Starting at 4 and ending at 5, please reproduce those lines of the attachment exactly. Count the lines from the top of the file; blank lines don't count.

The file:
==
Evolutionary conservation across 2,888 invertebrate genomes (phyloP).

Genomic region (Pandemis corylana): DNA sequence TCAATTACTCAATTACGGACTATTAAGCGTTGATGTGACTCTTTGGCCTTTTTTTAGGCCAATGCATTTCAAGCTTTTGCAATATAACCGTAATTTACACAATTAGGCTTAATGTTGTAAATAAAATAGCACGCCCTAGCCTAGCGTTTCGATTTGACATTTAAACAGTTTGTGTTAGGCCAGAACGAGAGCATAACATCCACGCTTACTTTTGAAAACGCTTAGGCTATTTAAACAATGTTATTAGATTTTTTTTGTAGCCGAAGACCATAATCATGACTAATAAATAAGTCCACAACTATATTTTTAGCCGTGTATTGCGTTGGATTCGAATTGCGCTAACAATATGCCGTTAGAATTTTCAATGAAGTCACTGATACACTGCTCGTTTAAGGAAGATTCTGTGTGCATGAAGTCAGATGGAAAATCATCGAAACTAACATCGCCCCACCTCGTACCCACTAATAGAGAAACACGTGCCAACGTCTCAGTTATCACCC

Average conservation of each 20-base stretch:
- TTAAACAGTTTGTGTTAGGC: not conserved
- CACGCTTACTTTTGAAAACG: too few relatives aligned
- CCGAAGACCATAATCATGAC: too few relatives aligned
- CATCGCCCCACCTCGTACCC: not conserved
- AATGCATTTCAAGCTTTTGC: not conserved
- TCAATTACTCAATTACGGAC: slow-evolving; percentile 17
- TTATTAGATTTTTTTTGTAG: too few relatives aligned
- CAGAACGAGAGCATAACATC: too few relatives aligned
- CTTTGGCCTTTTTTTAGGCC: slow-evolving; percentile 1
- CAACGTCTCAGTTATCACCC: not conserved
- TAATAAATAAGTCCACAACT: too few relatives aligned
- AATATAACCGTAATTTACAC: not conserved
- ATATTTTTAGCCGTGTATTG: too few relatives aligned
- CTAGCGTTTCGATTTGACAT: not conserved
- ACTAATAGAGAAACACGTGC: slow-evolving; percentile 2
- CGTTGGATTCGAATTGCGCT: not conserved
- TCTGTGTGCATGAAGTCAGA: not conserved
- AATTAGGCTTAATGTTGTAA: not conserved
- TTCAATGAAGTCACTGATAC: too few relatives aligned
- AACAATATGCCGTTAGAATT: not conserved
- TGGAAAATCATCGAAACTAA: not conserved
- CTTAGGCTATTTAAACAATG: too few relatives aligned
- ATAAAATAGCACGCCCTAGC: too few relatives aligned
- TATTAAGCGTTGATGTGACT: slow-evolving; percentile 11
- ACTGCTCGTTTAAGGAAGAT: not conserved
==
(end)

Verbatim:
- TTAAACAGTTTGTGTTAGGC: not conserved
- CACGCTTACTTTTGAAAACG: too few relatives aligned